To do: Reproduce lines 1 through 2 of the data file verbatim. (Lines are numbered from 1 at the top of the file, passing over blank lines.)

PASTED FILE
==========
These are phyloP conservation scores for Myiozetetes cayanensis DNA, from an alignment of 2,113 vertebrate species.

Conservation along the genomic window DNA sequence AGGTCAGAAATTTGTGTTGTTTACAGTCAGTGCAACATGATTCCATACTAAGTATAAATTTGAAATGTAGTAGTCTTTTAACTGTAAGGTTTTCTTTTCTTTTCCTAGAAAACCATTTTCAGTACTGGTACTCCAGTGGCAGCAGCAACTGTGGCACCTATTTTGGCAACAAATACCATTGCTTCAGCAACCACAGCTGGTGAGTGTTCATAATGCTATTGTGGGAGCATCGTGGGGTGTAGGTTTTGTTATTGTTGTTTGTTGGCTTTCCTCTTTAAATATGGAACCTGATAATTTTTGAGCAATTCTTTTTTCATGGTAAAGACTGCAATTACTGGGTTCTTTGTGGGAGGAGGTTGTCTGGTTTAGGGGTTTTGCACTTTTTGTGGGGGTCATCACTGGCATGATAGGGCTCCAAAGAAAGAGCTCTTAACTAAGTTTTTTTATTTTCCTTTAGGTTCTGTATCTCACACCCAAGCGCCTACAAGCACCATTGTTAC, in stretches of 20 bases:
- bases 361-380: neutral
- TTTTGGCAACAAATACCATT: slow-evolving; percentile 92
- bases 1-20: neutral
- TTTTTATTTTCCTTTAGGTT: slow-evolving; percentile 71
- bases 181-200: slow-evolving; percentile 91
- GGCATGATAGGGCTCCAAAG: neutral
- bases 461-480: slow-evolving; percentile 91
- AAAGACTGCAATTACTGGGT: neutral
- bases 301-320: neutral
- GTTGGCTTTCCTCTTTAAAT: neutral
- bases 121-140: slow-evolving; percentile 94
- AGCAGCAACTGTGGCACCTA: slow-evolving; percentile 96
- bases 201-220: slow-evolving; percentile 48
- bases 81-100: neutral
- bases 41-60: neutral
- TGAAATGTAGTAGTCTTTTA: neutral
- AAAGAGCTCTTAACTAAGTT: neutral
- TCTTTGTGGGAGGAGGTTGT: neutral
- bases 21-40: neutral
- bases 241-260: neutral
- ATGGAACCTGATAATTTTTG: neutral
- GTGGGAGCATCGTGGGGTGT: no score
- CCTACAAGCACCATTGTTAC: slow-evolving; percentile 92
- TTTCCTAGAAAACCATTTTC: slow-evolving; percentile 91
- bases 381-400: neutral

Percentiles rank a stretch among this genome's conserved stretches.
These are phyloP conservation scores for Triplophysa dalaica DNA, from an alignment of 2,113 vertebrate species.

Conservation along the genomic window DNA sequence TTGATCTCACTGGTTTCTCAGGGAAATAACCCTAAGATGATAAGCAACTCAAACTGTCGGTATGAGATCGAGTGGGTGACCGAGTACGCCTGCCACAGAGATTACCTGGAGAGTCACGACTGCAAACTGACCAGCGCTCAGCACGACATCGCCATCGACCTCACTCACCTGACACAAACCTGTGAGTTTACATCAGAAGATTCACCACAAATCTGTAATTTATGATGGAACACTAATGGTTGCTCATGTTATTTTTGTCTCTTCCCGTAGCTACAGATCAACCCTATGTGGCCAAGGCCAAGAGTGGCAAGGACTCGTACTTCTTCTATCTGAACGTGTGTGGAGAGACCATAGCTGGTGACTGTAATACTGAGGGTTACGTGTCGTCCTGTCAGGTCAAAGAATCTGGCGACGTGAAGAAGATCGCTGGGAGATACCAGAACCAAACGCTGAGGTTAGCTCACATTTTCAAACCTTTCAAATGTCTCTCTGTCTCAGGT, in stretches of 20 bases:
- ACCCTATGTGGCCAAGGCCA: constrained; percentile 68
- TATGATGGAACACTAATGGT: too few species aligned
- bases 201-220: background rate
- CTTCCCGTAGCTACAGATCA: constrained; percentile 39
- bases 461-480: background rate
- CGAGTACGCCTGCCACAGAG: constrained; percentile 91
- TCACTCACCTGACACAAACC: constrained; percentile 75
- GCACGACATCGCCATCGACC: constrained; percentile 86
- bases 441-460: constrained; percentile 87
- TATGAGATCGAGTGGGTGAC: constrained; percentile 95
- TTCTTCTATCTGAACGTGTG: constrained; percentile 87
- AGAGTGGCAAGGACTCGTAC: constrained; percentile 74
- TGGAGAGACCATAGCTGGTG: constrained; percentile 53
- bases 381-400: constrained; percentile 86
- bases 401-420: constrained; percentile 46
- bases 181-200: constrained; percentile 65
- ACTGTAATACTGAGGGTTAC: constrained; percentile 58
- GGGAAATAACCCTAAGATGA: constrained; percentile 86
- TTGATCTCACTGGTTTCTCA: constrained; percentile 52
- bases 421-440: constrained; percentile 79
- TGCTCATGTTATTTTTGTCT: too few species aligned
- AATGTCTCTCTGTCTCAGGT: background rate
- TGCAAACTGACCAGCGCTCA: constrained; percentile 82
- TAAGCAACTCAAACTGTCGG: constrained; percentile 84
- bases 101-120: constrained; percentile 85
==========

These are phyloP conservation scores for Myiozetetes cayanensis DNA, from an alignment of 2,113 vertebrate species.

Conservation along the genomic window DNA sequence AGGTCAGAAATTTGTGTTGTTTACAGTCAGTGCAACATGATTCCATACTAAGTATAAATTTGAAATGTAGTAGTCTTTTAACTGTAAGGTTTTCTTTTCTTTTCCTAGAAAACCATTTTCAGTACTGGTACTCCAGTGGCAGCAGCAACTGTGGCACCTATTTTGGCAACAAATACCATTGCTTCAGCAACCACAGCTGGTGAGTGTTCATAATGCTATTGTGGGAGCATCGTGGGGTGTAGGTTTTGTTATTGTTGTTTGTTGGCTTTCCTCTTTAAATATGGAACCTGATAATTTTTGAGCAATTCTTTTTTCATGGTAAAGACTGCAATTACTGGGTTCTTTGTGGGAGGAGGTTGTCTGGTTTAGGGGTTTTGCACTTTTTGTGGGGGTCATCACTGGCATGATAGGGCTCCAAAGAAAGAGCTCTTAACTAAGTTTTTTTATTTTCCTTTAGGTTCTGTATCTCACACCCAAGCGCCTACAAGCACCATTGTTAC, in stretches of 20 bases: